Intentionality and the Self

An "intent" is the directing of an action toward some future goal that is defined and chosen by the actor.

Thomas Aquinas

Every organism has a world of its own because it has an experience of its own.

Ernst Cassirer

Intentionality is implicitly an ecological concept in that action in the environment alters that environment, and in turn the environment alters the self. Intentionality, whether conscious or unconscious, can be thought of as a value-driven selection directed towards some future goal. Intentionality therefore includes the self, emotions, and the anticipation of the future, a form of imagination.

William James (1890), whose account of the phenomenology of self remains unsurpassed, observed that the body is the innermost core of the self. This central nucleus of the self, what he described as this "palpitating inward life," consists of feelings. Freud also believed that the ego (self) "is first and foremost a bodily ego" (1923a). In 1923 the neuropsychiatrist Paul Schilder published Korperschema (schema of the body), which was later incorporated into The Image and Appearance of the Human Body (Schilder 1935). There he stated that the schema of the body develops and is maintained within the ever changing alternation and continual interplay of the body and the environment, thus developing an early ecological theory of the self.

As the self is known to be embodied, it was inevitable that the origins of the self would be examined in the context of the evolution of the brain. One would then ask what is the function of the self and how does consciousness of the self enhance the individual's fitness. Among the first to propose an evolutionary theory of the self was Gerald Edelman in The Remembered Present (1989). He linked the self to a more evolved and complex consciousness. In Edelman's view, the evolution of a self requires a neural apparatus capable of providing the individual with a schema of past, present, and future. Such a schema would enable internal reflection, a consciousness of consciousness. This in turn would free the individual of the necessity of an immediate response to environmental inputs; it would in effect enable one to go offline. Such a self-reflective capacity requires what Edel-man called "higher-order consciousness," in contrast to primary consciousness, which we share with many other species. Primary consciousness creates an immediate scene, in which long-term affect-laden memory is salient. In addition, it is assumed that conscious animals can differentiate self from nonself, but this capacity is not to be confused with a sense of personhood. Edelman suggested that there are specific neural structures that enable this self/nonself distinction. He wrote, "Self is fundamentally determined by the signaling activity of areas mediating homeostatic—au-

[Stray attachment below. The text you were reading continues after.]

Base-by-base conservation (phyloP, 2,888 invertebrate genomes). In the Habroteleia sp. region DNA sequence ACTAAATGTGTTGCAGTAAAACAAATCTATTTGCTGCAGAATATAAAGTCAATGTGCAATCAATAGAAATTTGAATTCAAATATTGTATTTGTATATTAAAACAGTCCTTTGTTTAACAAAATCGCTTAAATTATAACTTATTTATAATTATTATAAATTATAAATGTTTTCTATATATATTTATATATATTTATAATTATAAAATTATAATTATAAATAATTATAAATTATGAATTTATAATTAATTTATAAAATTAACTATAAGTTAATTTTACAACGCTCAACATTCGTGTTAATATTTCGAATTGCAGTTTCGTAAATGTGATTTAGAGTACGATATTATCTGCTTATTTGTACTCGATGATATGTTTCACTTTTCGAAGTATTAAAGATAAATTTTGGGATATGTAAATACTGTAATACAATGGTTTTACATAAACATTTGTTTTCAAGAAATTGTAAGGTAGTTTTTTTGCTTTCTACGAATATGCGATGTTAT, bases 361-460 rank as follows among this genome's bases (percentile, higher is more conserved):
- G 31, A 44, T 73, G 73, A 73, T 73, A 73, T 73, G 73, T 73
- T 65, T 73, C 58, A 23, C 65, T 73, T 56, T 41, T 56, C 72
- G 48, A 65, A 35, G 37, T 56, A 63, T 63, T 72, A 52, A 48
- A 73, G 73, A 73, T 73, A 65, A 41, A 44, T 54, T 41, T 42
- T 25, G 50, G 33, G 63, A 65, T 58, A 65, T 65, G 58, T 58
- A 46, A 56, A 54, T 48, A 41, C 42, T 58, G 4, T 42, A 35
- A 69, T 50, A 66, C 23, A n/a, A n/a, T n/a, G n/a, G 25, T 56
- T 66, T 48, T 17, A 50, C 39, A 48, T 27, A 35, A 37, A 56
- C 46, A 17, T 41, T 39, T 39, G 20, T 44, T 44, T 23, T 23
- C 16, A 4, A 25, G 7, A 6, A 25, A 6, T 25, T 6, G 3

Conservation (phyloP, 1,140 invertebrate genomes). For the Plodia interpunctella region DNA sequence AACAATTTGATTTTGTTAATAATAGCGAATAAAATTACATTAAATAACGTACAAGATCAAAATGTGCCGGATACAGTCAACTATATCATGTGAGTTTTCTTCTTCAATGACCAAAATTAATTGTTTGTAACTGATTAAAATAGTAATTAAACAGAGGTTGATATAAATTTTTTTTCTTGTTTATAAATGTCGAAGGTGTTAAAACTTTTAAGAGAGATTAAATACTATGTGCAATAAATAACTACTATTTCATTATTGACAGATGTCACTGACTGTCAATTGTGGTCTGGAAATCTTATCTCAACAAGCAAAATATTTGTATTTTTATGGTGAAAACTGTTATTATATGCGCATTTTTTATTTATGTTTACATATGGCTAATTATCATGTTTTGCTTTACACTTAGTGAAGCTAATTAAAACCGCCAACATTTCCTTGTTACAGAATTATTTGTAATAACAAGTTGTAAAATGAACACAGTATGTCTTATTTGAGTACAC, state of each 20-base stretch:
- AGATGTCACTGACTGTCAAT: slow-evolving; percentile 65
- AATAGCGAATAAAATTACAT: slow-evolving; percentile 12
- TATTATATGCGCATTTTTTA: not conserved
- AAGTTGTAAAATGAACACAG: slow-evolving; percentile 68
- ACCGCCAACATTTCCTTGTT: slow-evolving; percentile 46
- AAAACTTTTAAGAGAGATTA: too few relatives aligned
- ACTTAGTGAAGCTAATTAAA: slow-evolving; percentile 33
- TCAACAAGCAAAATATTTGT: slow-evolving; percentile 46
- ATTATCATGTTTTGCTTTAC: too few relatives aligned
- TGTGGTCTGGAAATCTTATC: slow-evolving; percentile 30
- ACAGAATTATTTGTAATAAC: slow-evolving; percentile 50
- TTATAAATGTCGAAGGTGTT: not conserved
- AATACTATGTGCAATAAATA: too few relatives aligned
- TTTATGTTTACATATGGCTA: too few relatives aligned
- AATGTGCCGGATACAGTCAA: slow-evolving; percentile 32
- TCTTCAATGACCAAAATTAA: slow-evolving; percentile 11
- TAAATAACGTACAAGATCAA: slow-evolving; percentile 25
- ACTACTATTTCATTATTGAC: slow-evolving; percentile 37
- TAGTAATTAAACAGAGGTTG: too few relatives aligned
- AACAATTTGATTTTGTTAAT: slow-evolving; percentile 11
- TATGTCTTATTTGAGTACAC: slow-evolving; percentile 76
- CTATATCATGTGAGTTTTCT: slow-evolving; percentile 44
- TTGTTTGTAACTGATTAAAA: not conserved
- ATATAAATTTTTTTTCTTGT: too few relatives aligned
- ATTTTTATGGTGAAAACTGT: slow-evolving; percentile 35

tonomic, hedonic, neuroendocrine—brain functions. Such areas include brain stem and pontine nuclei, mesencephalic reticular formation, hypothalamus, amygdala, septum and fornix, and their various connections to prelimbic forebrain areas. In contrast, nonself signals are composed of cortico-thalamic inputs and of cerebellar and hippocampal loops other than those in the fornical path" (Edelman 1989, p. 98).

But, as I noted, the biological self that can differentiate self from nonself, which we share with other species, is by no means the same as the self-reflective self that we equate with a sense of personhood.

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